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Top Hat Filter

The top hat filter is based on neighborhood ranking, but it uses the ranked value from two different size regions. The brightest value in a circular interior region is compared to the brightest value in a surrounding annular region. If the brightness difference exceeds a threshold level, it is kept (otherwise it is erased). This interactive Java tutorial illustrates the application of a top hat filter to isolate details in an image.

Interactive Java Tutorial
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The tutorial initializes with a randomly selected specimen appearing in the Specimen Image window. The Choose A Specimen pull-down menu provides a selection of specimen images, in addition to the initial randomly chosen one. The Filtering Mode buttons select whether to keep pixels that are Bright or Dark compared to their surroundings. The Neighborhood Radius slider adjusts the size of the interior region used in the top hat comparison (the outer or annular region is one or two pixels wide). The Threshold slider controls the difference between the brightest or darkest pixel value in the interior and surrounding regions that must be exceeded for the pixel to be retained, to produce the resulting Filtered Image shown on the right.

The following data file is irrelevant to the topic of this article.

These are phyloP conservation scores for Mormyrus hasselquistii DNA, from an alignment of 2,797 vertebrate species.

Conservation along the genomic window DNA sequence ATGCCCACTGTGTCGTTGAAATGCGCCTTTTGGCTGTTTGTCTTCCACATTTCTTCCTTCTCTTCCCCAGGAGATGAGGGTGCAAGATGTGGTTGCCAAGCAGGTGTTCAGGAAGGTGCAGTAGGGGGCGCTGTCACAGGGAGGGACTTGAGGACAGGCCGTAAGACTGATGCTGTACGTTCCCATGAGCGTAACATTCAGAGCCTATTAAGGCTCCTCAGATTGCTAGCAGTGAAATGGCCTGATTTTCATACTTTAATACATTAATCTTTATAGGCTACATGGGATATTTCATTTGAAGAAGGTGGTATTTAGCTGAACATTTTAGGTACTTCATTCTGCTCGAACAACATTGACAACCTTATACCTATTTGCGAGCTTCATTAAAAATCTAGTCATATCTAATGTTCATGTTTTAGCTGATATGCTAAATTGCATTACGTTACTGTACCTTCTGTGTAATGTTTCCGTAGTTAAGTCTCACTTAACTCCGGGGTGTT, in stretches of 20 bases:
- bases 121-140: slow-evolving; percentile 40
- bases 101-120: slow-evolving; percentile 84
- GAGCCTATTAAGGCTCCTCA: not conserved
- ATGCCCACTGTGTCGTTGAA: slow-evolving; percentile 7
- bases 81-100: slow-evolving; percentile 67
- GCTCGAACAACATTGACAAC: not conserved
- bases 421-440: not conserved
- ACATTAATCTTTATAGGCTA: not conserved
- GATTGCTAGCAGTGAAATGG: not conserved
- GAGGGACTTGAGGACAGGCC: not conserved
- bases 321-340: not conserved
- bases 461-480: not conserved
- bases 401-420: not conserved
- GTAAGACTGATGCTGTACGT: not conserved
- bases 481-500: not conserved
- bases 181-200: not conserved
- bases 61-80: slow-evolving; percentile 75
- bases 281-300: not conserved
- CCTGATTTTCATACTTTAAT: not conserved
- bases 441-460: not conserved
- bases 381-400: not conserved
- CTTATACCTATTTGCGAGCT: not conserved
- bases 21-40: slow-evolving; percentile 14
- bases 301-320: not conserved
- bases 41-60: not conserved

If the interior and annular regions are drawn as shown in the diagram in Figure 1, the reason for the filter name becomes apparent. The interior region is the crown and the threshold is its height, while the surrounding annulus is the brim of the hat. This operation is particularly well suited for finding the spikes in Fourier transform power spectra.

Contributing Authors

John C. Russ - Materials Science and Engineering Dept., North Carolina State University, Raleigh, North Carolina, 27695.

Matthew Parry-Hill, and Michael W. Davidson - National High Magnetic Field Laboratory, 1800 East Paul Dirac Dr., The Florida State University, Tallahassee, Florida, 32310.



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